He stole millions of dollars out of people’s life savings by falsely investing the money they gave him. All for the possession of paper that we give value to. Many took their lives because they had nothing left. In the many ways humans try to be better and more powerful than one another; they can create moral flexibility. This is, in essence, saying that certain rules only apply to everyone else: creating hypocrisy.
One reason is because of margin trading. When one does this one borrow money from a broker who borrows money from a bank. If the stock goes up everyone makes money, but if it goes down then everyone loses and eventually the owner has to sell his stock. Thus depressing the market even more. In addition to that, the stock market crashed because of a weak-banking system and because of the fact that the Government allowed businesses to make decisions even if it hurt everyone else.
With a pay package that included more than seven million shares and options, Dunlap stood to make more than $200 million personally if he could keep Sunbeam's stock price flying. In the spring of 1998, when Dunlap and his team ran out of tricks, Sunbeam corrected its books, declared bankruptcy, and the stock price plunged from $53 at its peak to just pennies today. In an ominous harbinger of the Enron scandal, the SEC discovered that Andersen accounting documents had been destroyed. In the case of Waste Management -- which in 1998 issued the largest corporate restatement before Enron -- the company had exaggerated its earnings by $1.7 billion. The SEC's investigation found a long-running cover-up -- not just by Waste Management, but by Andersen as well.
They would then go out of business and/or sell to JDR. Then JDR would jack his prices back up. JDR also got control in the railroads so that you couldn't afford the transportation cost, where as JDR was getting a discount. JDR used lots of leverage in gaining his monopoly over oil. Tactics today would be criminal and stopped dead with lawsuits.
The Great Depression was unexpected, yet inevitable. The stock market prices were inflated to nearly breaking point, but there were no actions to show for it. Eventually, people started to realize nothing was resulting from all the stock buying - and panicked. Everyone started selling as much as they could, as fast as they could so they could still make some profit. The major economic figures of the time tried to sustain the stock market by investing all they could, but to no avail - the prices took a huge tumble, and it would be a long time before they would manage to rise up again.
I chose to write about Lou Pai, the mystery man, because he was more intriguing than any of the other executives, not to mention he was the only one who escaped federal prosecution. Like the other executives at Enron, Pai was consumed with numbers (money) but also had an odd interest in strippers. This fascination with strippers later led to his divorce, which caused Pai to leave Enron, cashing in approximately 250 million dollars. The Divorce couldn’t have come at a better time because Enron went bankrupt shortly thereafter (approximately six months later). Pai’s strange fetishes and behaviour portrays him as a very unscrupulous person.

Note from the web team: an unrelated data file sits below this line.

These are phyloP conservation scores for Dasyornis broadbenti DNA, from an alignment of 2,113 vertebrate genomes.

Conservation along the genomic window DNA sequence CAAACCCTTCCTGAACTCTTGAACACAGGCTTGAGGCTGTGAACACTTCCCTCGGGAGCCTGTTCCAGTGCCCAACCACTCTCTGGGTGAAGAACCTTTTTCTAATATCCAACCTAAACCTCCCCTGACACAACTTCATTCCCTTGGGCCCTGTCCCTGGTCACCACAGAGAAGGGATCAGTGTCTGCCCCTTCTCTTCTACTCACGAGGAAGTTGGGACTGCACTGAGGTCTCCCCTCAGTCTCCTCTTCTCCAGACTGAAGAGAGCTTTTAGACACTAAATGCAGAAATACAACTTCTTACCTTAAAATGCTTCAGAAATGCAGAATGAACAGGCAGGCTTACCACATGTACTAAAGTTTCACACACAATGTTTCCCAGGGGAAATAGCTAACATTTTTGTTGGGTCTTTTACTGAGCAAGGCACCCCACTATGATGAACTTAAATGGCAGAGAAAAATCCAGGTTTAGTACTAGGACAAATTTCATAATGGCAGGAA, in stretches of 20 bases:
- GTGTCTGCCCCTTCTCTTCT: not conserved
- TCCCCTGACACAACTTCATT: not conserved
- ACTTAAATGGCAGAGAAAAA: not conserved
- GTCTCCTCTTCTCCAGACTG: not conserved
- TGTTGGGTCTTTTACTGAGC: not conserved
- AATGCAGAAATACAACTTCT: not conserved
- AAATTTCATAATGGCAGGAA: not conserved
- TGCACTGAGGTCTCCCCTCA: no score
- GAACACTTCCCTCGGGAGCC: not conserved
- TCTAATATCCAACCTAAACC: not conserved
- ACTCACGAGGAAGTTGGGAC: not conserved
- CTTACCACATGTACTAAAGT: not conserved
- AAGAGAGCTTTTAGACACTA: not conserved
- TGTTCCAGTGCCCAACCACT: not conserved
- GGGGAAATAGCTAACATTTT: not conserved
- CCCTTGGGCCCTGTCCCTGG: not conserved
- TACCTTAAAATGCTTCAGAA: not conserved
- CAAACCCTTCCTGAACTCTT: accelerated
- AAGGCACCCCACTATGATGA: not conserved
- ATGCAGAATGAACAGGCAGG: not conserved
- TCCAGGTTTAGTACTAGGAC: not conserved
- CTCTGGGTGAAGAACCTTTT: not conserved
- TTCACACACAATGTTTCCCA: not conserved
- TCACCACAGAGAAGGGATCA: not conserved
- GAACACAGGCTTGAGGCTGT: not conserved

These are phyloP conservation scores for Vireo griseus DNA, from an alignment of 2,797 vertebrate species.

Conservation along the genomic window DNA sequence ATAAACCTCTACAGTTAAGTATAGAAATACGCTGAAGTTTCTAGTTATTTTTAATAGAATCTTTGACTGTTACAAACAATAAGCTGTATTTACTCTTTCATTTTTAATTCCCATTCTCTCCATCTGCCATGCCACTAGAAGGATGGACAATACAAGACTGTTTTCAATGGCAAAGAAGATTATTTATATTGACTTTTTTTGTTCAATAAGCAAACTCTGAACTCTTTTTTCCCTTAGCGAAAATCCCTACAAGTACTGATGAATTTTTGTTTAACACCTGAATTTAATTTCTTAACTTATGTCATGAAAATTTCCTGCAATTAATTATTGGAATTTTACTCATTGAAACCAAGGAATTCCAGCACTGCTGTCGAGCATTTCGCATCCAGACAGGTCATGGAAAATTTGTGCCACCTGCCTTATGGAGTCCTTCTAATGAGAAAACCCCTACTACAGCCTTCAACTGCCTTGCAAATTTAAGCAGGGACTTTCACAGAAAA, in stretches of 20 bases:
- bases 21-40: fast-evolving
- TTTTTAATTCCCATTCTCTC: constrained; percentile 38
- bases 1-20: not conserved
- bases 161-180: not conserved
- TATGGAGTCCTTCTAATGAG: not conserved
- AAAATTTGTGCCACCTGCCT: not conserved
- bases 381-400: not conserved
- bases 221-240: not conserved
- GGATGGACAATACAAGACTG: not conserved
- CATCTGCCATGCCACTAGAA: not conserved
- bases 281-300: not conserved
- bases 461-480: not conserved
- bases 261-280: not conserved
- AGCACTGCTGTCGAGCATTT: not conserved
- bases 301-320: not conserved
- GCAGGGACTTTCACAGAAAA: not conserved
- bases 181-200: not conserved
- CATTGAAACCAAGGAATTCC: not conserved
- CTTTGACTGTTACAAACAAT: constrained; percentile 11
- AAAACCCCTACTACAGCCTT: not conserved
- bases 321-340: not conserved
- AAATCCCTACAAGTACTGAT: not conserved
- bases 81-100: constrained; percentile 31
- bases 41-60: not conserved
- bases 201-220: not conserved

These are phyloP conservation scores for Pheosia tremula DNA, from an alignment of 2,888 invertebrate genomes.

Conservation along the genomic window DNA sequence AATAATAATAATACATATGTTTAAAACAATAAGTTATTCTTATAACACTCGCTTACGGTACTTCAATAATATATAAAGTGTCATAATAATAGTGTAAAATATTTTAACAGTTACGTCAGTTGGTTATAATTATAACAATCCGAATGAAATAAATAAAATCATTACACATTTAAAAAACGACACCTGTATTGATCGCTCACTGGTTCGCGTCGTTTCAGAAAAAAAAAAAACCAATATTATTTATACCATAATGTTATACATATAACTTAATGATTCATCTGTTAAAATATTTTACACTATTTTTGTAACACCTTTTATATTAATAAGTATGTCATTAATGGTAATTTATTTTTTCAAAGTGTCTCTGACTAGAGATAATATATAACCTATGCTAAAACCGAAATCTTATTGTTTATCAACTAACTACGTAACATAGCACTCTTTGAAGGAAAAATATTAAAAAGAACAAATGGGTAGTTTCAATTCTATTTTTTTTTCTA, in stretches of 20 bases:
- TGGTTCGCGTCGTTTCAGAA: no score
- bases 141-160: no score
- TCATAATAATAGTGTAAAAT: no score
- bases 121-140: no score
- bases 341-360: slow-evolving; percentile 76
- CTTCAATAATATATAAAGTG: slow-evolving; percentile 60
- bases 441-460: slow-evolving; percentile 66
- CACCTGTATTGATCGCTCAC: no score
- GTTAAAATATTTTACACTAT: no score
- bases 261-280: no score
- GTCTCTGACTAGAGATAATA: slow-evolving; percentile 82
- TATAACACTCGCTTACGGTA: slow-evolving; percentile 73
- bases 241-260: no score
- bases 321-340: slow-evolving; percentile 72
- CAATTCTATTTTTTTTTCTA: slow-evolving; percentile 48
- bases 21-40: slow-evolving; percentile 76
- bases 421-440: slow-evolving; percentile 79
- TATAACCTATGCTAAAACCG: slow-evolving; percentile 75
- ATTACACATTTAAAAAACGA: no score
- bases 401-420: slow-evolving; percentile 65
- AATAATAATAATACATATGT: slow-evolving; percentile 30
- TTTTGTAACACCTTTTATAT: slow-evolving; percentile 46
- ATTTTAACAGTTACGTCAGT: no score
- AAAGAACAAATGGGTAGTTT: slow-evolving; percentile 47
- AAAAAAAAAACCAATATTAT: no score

Andersen shunted aside accountants who failed to adapt to the firm's new direction. In their place, Andersen promoted a slicker breed who could turn modestly profitable auditing assignments into consulting gold mines. Repeatedly, Andersen rewarded those involved with the firm's most troubled clients, while guardians of the company's legacy were shown the door. The quiet dilution of standards and the rise of auditor-salesmen at Andersen are central to the scandals that have cost investors billions of dollars. Even though the leaders contended that conflicts between its auditing and consulting missions had no impact on the quality of its work but actually they do.
Consumers bought their goods when, in theory, they did not have the money to do so. Because they did not have enough money to pay, they would “buy now, pay later.” It is inevitable that consumers would lower their purchasing after this (Document H). Once the people do not have the money to keep their purchasing habits, they will ruin the whole economy. Another way the people ruined the economic system, was by buying on a margin. The people thought that they were living great, because their stocks were doing so well.
In 1990, Enron’s CFO Jeff Skilling hired a well knowledgeable businessman by the name of Andrew Fastow who was well known for his works in the deregulation of the energy market. Enron’s company grew mainly due to the marketing and promoting its stock prices. Ex-employees stated the company posted current stock prices in elevators, bathrooms and other available areas of the building. From 1996 to 2001 they were named “America’s Most Innovative Company” by Fortune magazine and also made the “100 Best Companies to Work for in America in 2000. The case of Enron is said to be a “smoke and mirrors” act dictated by top executives presenting the positive financial wealth of the company.
The firm’s senior managers had engaged in fraud for an extended period through a scheme in which partnerships owned by the managers could receive payment for goods and services never provided to Enron. Enron’s executive team was trying to create an enterprise, which would increase wealth among their shareholders. However, when it revealed that their stock prices were less desirable, certain aggressive accounting measures were required. Arthur Andersen, auditor and consultant to Enron, helped to make Enron’s shares look more favorable. Andersen knowingly certified false financial statements as accurate.